How to trace FreeRTOS based applications?

Tracing allows recording the software behavior during runtime for later analysis of collected trace data. Tracing is especially important for systems integrating an operating system (OS), like FreeRTOS for embedded systems. FreeRTOS feature is multi-threading – the ability to run multiple programs (threads) on a single processor core by rapidly switching among execution contexts. Multi-threading, however, makes software behavior more complex, and gives the developer less control over run-time behavior as execution is preempted by the scheduler. 

There are 2 ways of how you can trace the run-time behavior of FreeRTOS applications: logging functionality and visual tracing.

Logging functionality is mostly done by trace hook macros mechanism. Trace hook macros are empty macros within the FreeRTOS source code that an application can re-define for the purpose of providing application- specific trace facilities. These macros can be used to:

  • Set a digital output to indicate which task is executing – allowing a logic analyzer to be used in order to view and record the task execution sequence and timing.
  • Similarly – setting an analogue output to a voltage that represents which task is executing – allowing an oscilloscope to be used in order to view and record the task execution sequence and its timing.
  • Logging task execution sequences, task timing, RTOS kernel events, and API calls for offline analysis via command line(using standard interfaces for transfer of events: uart, spi, i2c, etc.) .

As it may be easier to implement this method, traced data, however, can be hard for users to track. There is a slowdown in the process of finding system corruption by only looking at a logical analyzer, oscilloscope, or command line interface.

Visual trace diagnostics can be viewed as a surveillance camera for your FreeRTOS application that allows you to see a timeline of software events, spot issues at high level overviews, and drill down into sequencing details. This is often a valuable approach for debugging, verification, and optimisation of FreeRTOS applications. There are some applications that can analyze and visualize traced data,  while the target keeps running, such as: Tracealyzer from Percepio, Trace Compass free Eclipse plugin, SystemView by SEGGER, etc. As additional libraries are integrated to your application for tracing, it can  cause  a slowdown  in the overall system and, also, take too much  space in small embedded memory. Regardless of downsides, visual tracing is a powerful and human-friendly way of debugging. 

Which application you will decide to use in your system for visual tracing is out of this scope. For example,  in order to understand how to build FreeRTOS with a visual tracing mechanism, I made example projects with the SEGGER SystemView real-time recording and visualization tool. SEGGER SystemView has a free non-commercial license and there is a good support community.  Also, these examples are done using a NXP mimxrt1170 evaluation board and an ST nucleo-f413zh board, so you can distinguish the steps of porting SystemView library that are the same for every board and those that are board-specific. Traced events are sent via the UART interface from board to host application (see image below).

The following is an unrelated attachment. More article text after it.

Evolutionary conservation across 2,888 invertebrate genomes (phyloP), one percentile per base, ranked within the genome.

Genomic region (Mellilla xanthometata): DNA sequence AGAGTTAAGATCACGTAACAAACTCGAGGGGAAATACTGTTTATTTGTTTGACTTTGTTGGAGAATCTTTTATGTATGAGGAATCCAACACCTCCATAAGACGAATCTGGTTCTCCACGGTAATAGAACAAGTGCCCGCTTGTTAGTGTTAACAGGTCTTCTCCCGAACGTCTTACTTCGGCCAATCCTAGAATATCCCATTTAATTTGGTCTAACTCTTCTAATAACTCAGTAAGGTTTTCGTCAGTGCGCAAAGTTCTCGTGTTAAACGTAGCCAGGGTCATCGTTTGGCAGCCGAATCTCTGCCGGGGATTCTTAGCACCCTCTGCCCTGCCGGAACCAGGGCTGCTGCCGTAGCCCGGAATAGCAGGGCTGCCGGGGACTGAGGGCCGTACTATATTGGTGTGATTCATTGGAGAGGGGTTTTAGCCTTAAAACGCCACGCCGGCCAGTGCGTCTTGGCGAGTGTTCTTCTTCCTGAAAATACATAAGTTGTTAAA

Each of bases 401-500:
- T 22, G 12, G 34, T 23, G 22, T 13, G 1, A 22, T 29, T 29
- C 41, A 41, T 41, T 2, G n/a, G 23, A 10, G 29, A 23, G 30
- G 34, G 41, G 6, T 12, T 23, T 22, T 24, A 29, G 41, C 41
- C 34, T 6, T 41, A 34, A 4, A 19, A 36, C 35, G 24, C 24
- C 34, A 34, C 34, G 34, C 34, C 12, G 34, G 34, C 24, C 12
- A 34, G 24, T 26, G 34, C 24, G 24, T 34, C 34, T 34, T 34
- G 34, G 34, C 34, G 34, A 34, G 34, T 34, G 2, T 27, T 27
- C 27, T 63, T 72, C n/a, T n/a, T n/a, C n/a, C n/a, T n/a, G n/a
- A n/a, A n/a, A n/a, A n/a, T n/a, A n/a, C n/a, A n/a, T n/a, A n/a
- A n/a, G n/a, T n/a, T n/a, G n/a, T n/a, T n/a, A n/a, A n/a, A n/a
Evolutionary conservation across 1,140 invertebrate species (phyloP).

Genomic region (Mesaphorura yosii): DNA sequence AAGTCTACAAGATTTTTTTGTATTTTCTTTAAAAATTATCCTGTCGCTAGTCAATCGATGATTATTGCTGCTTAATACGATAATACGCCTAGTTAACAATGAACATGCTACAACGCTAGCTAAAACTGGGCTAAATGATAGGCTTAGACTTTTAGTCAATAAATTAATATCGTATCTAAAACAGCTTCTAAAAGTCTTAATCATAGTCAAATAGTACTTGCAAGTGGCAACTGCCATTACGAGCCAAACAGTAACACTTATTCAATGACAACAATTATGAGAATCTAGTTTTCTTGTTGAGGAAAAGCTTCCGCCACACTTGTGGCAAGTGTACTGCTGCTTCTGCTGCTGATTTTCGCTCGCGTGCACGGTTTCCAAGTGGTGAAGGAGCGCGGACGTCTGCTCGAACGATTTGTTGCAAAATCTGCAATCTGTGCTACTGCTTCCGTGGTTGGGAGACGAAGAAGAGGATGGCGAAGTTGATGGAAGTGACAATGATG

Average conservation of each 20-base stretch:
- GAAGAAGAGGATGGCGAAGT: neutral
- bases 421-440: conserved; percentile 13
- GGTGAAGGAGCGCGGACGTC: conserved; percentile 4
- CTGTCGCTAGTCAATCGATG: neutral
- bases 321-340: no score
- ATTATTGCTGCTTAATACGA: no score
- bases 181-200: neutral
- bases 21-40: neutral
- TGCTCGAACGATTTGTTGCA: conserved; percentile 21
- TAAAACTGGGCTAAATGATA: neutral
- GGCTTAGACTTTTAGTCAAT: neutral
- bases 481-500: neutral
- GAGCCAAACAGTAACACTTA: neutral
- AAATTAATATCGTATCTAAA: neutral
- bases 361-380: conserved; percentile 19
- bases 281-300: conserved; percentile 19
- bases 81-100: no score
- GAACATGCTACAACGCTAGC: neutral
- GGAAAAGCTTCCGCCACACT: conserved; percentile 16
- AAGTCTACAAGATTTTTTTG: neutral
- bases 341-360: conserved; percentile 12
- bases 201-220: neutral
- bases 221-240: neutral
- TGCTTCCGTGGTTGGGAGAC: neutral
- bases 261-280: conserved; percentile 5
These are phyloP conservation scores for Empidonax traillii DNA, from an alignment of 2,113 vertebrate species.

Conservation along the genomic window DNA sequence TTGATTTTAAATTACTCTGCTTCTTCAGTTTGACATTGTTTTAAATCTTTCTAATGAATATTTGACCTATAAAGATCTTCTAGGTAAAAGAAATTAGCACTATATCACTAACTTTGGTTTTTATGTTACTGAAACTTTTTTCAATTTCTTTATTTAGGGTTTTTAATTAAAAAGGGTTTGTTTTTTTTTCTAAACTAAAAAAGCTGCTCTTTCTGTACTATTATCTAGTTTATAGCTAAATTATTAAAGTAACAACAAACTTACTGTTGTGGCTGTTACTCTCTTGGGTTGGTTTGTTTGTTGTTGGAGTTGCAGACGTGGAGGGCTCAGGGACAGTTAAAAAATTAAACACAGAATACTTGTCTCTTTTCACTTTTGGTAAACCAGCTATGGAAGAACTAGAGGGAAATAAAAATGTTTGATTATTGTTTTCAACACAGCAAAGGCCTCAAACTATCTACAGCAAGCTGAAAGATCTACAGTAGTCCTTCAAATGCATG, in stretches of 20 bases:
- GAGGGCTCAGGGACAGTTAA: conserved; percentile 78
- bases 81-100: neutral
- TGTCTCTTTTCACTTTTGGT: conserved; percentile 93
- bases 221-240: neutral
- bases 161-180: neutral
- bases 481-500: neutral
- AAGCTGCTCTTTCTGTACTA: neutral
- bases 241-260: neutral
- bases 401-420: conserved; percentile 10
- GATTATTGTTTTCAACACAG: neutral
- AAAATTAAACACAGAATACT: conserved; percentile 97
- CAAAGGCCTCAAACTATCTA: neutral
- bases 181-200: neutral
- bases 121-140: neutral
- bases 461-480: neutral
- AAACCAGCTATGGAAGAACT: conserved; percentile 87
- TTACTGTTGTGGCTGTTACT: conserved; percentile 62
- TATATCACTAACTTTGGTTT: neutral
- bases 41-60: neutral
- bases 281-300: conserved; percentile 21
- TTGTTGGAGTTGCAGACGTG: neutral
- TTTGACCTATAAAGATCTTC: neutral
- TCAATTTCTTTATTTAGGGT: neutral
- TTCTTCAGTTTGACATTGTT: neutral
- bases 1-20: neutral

Tracing FreeRTOS with SEGGER SystemView using UART interface

Link to the git repository of tracing FreeRTOS based applications is:

In both examples you can find the file that gives you a step-by-step explanation of  how to run your FreeRTOS with the SEGGER SystemView library. Here is an overview of file:

  • Steps from 1 to 10 are the same for every board, configuring FreeRTOS and SEGGER SystemView libraries to work with each other. 
  • Steps from 11 to 14 are platform specific. You have to configure the UART module in “interrupt” mode in order to be able to send and receive SEGGER events. This can be easily done by copying uart_segger.c file from /root_of_FreeRTOS_and_SEGGER/SEGGER/SystemView/Rec/ location(whereas root_of_FreeRTOS_and_SEGGER stands for the start location of FreeRTOS and SEGGER SystemView libraries) and modifying it to match your needs (maybe you have to change the initial function of UART or interrupt routine). Just follow the instruction steps in the file and then make your adjustments.
  • Step 15 is enabling the tracing counter(I used Cortex-M built-in Debug WatchPoint and Trace(DWT) counter).
  • Step 16 is running SEGGER SystemView host application with target platform. 


Hope that this can save your precious time of configuring and tracing FreeRTOS system and increase time of debugging.

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